Cybersecurity being a borderless issue, any new requirement should not only address cross-border power lines, but power networks in general.

    A Network Code on Demand Side Flexibility should also be a priority for 2020-2023 to ensure the energy transition is not impeded by the lack of Demand Side Flexibility. We consider that the timeline proposed by the European Commission is realistic. Nevertheless, the
    work must start as soon as possible accepting that it will unlikely be completed before 2022.

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  • WindEurope response to the European Commission roadmap on the Alternative Fuels Infrastructure Directive (AFID) May 2020

    WindEurope welcomes the European Commission roadmap on the inception impact assessment on the Alternative Fuels Infrastructure Directive. The wind power sector has a key role to play in the energy transition supplying half of Europe’s electricity by 2050.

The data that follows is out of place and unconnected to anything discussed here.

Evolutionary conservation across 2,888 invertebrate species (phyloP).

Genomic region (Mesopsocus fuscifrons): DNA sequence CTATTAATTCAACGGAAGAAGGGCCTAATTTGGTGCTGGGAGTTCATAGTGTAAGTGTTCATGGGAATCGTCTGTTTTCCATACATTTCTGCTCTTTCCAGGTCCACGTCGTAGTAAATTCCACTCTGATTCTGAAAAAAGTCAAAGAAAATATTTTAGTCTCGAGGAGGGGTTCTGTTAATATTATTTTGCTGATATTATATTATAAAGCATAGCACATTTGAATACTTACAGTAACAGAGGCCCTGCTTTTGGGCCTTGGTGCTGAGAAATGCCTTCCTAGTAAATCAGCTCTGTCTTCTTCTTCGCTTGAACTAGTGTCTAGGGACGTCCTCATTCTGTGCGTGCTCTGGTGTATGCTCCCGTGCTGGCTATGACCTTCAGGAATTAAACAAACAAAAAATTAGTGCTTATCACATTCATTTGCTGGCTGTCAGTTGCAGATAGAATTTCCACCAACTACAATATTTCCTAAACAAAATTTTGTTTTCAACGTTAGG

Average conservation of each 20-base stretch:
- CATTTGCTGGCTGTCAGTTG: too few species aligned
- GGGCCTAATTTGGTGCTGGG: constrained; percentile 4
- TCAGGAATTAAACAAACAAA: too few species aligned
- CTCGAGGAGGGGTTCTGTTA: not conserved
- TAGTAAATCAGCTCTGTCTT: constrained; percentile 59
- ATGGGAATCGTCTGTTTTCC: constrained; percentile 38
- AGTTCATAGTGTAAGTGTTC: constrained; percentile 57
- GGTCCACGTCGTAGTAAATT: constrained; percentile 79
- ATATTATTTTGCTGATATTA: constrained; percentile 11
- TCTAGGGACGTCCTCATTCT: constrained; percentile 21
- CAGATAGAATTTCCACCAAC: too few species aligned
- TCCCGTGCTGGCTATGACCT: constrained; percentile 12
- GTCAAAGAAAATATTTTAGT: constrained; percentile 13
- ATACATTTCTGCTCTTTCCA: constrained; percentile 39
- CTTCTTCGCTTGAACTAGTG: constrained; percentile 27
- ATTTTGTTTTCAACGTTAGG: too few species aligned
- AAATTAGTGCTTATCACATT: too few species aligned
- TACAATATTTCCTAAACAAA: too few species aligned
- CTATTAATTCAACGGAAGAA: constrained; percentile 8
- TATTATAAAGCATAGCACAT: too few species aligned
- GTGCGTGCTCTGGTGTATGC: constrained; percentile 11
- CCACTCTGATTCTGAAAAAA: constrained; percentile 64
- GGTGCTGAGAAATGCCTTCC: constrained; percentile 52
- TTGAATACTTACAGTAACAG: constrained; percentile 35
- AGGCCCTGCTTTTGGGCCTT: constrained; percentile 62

The revision of the Alternative Fuels Infrastructure Directive is an opportunity for Member States to boost their alternative fuels infrastructure targets and support the restart of the EU’s economy after the COVID-19 crisis, as well as to ensure Europe reaches carbon neutrality by 2050.

    To this end, WindEurope calls for the inception impact assessment of the European Commission on the AFID to:

    • Be aligned with the European Green Deal and the EU Recovery Plan;
    • Foster the development of the necessary infrastructure for the uptake of zero-emission transport; and
    • Factor in consumers acceptance and incentives to achieve zero-emission mobility.